WILKES-BARRE TOWNSHIP, LUZERNE COUNTY (WBRE/WYOU) — Day one of a global convention wrapped up earlier Friday evening in Luzerne County.
It made its way here for the first time since 2019.
The Jehovah’s Witness Convention has come back to Mohegan Sun Arena after a long hiatus due to the pandemic.
Thousands came out Friday to celebrate its return and learn the important message the convention aims to share.
Thousands filled the seats of Mohegan Sun Arena at Casey Plaza on Friday – all brought together by one common belief.
“There’s something special when we get to have a larger group of individuals together, friends that we haven’t seen in a while, people that we are getting newly acquainted with. it really helps us to see how our faith is enduring at this time,” says Roby Boothby the convention coordinator.
The Jehovah’s Witness Convention is one of the largest convention organizations in the world – and year after year, they bring their following to Wilkes-Barre Township.
“This year, in fact, some 6,000 conventions worldwide in 500 languages, are being held all over the earth and here we are. we’re excited to be in Wilkes-Barre,” says Ken Swanson the public information at Jehovah’s Witness US.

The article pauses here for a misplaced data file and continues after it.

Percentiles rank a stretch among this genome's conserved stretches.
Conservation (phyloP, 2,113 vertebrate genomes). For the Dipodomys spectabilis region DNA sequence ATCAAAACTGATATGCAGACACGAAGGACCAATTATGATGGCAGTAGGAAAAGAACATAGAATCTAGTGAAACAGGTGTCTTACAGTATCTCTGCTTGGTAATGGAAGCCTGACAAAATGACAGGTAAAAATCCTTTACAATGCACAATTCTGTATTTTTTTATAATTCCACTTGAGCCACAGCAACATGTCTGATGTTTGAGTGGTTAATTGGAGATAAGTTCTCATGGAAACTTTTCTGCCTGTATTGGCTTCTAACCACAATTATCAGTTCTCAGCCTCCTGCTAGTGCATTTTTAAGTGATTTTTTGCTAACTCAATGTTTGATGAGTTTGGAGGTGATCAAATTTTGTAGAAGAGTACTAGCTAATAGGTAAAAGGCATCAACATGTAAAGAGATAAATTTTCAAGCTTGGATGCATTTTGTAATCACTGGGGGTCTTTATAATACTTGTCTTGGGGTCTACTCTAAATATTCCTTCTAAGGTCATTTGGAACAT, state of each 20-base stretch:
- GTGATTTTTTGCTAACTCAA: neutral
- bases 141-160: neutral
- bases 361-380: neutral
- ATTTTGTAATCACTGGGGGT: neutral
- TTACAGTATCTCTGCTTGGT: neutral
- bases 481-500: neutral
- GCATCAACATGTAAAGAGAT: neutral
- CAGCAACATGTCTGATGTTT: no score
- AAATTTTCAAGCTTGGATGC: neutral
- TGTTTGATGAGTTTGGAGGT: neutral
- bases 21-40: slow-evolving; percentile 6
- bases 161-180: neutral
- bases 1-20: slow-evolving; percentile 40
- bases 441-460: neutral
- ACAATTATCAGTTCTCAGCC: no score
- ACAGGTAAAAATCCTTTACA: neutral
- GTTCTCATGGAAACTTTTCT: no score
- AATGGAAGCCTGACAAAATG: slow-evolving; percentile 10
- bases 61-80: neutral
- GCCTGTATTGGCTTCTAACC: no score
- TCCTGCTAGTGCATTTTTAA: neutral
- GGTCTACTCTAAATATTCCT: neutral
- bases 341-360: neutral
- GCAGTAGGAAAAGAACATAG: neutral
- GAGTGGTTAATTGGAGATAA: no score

And now that they’re back after a three-year pandemic pause, 2023’s convention theme revolves around something that many believe we need more of.
“Most of the speakers we have here are volunteers from across the area, there are some visiting from outside of the area. but they all are emphasizing the theme to exercise patience,” added Swanson.
“This year’s theme is what we desperately all need coming out of covid, ‘exercise patience’,” continued Boothby.
There will be over 40 presentations focused on exercising patience a practice they believe can give you a better life.
“We hope that everybody develops the quality of patience a little more, they could show that in their daily lives and they see how it improves their family life, their ability to function in society,” explained Swanson.
When the weekend-long event comes to a close, convention leaders are hoping people take what they learned back to their communities.
“As we go home to worship in our local communities, we will be able to help individuals in our communities as we preach from door to door,” said Boothby.
The weekend-long convention is free admission and all are welcome to attend.
To learn more about the event and the different presentations, head to jw.org.